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Our two-year developmental study will implement and evaluate the following My Living Story intervention components:

  • Telephone interview to elicit a "dignity enhancing" life story
  • Edited life manuscript with feedback delivered in electronic format
  • Personalized website built on a web 2.0 social networking ( platform. miLivingStory links to the instructional life review content of CHESS: miStory and allows participants to design their interface, upload multimedia content, employ a number of widgets, and invite and manage their social network

We will recruit and randomize 100 people, age 30-60, with Stage III or IV cancer to test whether My Living Story reduces psychological distress and increases existential/spiritual well-being, social support, and sense of generativity/legacy. We will also conduct qualitative analysis of the social network communication on participants' individual miLivingStory websites.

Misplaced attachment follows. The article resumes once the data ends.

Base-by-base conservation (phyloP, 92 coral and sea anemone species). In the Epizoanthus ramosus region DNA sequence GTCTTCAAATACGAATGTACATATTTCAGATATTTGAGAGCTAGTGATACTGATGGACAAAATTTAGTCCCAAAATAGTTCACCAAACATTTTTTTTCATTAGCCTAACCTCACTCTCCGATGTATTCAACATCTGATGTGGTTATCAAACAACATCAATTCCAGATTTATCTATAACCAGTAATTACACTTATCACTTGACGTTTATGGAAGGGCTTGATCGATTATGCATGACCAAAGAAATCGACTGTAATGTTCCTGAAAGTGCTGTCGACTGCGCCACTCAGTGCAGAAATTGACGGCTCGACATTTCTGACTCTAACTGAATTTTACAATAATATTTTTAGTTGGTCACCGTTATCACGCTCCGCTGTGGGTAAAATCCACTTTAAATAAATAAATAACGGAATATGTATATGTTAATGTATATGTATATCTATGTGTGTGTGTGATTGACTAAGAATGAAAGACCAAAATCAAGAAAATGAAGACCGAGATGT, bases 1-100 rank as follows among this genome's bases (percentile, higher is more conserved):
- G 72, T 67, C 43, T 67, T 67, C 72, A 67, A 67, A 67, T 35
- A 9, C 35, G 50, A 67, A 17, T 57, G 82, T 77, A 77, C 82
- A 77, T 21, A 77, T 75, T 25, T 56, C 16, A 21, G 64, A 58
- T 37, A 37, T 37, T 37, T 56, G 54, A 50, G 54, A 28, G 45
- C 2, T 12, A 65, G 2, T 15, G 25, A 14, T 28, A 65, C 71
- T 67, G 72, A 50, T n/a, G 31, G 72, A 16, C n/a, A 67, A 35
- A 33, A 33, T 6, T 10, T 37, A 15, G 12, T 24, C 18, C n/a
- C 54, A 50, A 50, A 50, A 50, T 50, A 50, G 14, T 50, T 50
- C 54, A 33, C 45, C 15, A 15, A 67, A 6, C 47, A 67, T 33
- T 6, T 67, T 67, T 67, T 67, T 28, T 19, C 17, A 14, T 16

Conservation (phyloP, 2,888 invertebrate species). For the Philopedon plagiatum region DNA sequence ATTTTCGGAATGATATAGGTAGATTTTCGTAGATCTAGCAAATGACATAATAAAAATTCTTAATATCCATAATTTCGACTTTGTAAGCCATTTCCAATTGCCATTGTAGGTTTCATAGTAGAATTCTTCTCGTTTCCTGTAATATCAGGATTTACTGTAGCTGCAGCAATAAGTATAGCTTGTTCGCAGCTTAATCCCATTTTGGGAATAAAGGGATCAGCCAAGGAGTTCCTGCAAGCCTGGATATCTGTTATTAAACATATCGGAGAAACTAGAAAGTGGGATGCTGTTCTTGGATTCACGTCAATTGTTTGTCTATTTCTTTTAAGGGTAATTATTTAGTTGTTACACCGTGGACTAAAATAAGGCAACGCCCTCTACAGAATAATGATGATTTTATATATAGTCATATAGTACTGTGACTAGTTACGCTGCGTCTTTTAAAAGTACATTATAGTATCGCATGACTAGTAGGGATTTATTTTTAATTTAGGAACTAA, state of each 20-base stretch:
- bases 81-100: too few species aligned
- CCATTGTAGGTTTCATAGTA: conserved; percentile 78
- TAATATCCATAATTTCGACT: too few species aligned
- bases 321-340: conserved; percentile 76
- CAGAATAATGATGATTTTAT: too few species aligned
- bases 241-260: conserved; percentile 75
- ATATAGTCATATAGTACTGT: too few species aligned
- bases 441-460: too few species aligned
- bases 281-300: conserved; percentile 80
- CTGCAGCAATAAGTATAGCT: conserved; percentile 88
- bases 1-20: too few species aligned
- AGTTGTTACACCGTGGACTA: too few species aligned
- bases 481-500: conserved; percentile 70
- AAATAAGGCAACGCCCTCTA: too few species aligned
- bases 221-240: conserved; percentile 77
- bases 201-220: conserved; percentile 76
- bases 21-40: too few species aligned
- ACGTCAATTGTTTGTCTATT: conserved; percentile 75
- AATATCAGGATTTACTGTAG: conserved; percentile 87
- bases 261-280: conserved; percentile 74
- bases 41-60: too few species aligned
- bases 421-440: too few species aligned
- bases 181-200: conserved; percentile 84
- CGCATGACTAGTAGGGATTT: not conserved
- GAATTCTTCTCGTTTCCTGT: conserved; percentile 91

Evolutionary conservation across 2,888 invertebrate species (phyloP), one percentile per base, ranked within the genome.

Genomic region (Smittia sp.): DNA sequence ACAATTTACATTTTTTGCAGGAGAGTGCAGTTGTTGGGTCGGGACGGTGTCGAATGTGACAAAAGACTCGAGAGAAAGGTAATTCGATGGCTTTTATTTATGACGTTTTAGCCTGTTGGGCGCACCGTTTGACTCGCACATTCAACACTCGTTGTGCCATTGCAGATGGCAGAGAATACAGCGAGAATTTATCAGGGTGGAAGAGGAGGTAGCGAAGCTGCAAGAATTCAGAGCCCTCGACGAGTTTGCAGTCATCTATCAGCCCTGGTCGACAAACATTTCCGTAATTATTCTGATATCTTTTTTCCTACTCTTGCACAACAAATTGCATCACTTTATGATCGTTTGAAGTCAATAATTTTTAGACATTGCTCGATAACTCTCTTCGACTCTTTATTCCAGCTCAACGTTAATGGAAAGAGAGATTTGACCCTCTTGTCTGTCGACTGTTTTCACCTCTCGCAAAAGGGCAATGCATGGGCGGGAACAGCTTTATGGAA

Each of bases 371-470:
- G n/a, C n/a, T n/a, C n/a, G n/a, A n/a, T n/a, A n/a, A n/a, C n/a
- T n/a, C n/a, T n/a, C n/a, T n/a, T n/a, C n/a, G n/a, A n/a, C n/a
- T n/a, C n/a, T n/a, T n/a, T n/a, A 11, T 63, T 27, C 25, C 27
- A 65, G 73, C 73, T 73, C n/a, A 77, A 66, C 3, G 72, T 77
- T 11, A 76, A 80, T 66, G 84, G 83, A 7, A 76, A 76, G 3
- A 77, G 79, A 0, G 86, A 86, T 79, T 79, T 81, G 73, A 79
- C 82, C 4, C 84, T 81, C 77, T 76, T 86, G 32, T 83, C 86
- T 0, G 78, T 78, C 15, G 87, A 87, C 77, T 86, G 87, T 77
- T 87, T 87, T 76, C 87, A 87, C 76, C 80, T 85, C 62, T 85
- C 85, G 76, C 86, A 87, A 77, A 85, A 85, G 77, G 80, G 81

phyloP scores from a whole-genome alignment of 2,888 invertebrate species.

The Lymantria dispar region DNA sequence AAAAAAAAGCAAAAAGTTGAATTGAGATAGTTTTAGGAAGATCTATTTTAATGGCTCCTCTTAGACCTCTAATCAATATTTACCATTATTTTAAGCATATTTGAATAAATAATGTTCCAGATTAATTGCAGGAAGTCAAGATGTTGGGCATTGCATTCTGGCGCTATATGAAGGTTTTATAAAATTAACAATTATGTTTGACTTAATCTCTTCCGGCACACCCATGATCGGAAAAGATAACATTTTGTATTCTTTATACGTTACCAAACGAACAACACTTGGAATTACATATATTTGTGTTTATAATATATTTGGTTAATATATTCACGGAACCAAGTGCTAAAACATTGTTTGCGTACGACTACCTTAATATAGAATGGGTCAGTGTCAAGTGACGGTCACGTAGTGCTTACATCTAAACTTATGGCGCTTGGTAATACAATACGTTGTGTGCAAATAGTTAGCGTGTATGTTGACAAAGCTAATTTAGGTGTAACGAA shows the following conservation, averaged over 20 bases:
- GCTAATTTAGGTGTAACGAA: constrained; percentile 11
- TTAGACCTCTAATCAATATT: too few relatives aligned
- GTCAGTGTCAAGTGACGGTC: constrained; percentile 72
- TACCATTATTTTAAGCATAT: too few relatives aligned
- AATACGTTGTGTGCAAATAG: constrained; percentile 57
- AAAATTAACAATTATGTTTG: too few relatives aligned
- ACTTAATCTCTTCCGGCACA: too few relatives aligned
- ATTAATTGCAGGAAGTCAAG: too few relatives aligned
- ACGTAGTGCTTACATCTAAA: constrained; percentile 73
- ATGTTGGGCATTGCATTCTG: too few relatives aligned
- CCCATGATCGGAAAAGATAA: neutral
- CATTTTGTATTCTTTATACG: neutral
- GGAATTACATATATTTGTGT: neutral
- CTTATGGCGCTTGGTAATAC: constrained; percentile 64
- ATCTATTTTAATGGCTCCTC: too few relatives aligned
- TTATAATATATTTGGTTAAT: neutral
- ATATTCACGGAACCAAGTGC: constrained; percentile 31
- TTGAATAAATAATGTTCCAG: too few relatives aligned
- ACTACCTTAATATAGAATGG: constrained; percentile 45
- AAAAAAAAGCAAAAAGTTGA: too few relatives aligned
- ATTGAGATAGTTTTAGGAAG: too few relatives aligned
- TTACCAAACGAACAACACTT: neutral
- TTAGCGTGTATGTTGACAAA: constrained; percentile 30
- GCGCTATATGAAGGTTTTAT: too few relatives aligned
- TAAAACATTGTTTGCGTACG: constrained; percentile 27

The Need

This study builds upon research on cancer patients' well-being and their use of the internet. Middle aged people with advanced cancer have greater distress than their older early-stage cancer counterparts; existential pain is a greater source of distress than physical pain; and meaning-focused life review reduces distress and increases a sense of life meaning and legacy in hospice patients. Interactive Cancer Communication programs like CHESS that deliver information, peer discussion boards, and active problem-solving tools improve patient experience. However, many midlife patients use web 2.0 platforms create their personal websites where they post their stories (in multi-media formats) and share them with their invited social network. Web 2.0 can thus transform the patient's life story into a living story

Principal Investigators:
Meg Wise, Ph.D